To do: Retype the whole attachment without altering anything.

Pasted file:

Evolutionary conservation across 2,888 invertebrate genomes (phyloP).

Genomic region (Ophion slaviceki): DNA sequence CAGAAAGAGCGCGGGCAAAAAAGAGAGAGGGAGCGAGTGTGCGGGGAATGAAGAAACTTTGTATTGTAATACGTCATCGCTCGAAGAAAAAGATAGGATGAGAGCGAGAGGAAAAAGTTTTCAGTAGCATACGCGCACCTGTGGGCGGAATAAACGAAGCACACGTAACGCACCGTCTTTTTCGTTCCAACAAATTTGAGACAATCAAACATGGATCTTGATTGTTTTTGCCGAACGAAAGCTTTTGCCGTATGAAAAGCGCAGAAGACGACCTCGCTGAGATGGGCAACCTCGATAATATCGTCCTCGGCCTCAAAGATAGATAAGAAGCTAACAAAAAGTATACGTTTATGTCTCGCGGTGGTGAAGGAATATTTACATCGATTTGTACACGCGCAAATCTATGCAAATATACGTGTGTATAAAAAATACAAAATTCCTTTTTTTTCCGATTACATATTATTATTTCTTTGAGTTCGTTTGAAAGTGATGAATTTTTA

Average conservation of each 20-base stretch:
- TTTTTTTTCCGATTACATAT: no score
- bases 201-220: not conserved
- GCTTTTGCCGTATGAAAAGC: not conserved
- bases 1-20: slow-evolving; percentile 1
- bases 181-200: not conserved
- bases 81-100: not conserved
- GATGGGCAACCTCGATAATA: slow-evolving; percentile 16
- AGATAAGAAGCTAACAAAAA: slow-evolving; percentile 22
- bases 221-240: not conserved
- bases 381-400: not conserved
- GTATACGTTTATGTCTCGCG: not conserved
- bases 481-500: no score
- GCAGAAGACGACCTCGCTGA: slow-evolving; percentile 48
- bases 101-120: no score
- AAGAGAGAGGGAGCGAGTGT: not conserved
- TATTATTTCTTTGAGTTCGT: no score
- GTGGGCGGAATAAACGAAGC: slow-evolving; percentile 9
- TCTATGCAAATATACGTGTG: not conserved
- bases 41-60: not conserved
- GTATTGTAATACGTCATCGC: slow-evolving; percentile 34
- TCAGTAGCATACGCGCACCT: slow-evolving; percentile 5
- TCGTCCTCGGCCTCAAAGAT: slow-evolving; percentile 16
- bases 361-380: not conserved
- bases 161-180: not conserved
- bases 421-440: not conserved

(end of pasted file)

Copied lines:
Evolutionary conservation across 2,888 invertebrate genomes (phyloP).

Genomic region (Ophion slaviceki): DNA sequence CAGAAAGAGCGCGGGCAAAAAAGAGAGAGGGAGCGAGTGTGCGGGGAATGAAGAAACTTTGTATTGTAATACGTCATCGCTCGAAGAAAAAGATAGGATGAGAGCGAGAGGAAAAAGTTTTCAGTAGCATACGCGCACCTGTGGGCGGAATAAACGAAGCACACGTAACGCACCGTCTTTTTCGTTCCAACAAATTTGAGACAATCAAACATGGATCTTGATTGTTTTTGCCGAACGAAAGCTTTTGCCGTATGAAAAGCGCAGAAGACGACCTCGCTGAGATGGGCAACCTCGATAATATCGTCCTCGGCCTCAAAGATAGATAAGAAGCTAACAAAAAGTATACGTTTATGTCTCGCGGTGGTGAAGGAATATTTACATCGATTTGTACACGCGCAAATCTATGCAAATATACGTGTGTATAAAAAATACAAAATTCCTTTTTTTTCCGATTACATATTATTATTTCTTTGAGTTCGTTTGAAAGTGATGAATTTTTA

Average conservation of each 20-base stretch:
- TTTTTTTTCCGATTACATAT: no score
- bases 201-220: not conserved
- GCTTTTGCCGTATGAAAAGC: not conserved
- bases 1-20: slow-evolving; percentile 1
- bases 181-200: not conserved
- bases 81-100: not conserved
- GATGGGCAACCTCGATAATA: slow-evolving; percentile 16
- AGATAAGAAGCTAACAAAAA: slow-evolving; percentile 22
- bases 221-240: not conserved
- bases 381-400: not conserved
- GTATACGTTTATGTCTCGCG: not conserved
- bases 481-500: no score
- GCAGAAGACGACCTCGCTGA: slow-evolving; percentile 48
- bases 101-120: no score
- AAGAGAGAGGGAGCGAGTGT: not conserved
- TATTATTTCTTTGAGTTCGT: no score
- GTGGGCGGAATAAACGAAGC: slow-evolving; percentile 9
- TCTATGCAAATATACGTGTG: not conserved
- bases 41-60: not conserved
- GTATTGTAATACGTCATCGC: slow-evolving; percentile 34
- TCAGTAGCATACGCGCACCT: slow-evolving; percentile 5
- TCGTCCTCGGCCTCAAAGAT: slow-evolving; percentile 16
- bases 361-380: not conserved
- bases 161-180: not conserved
- bases 421-440: not conserved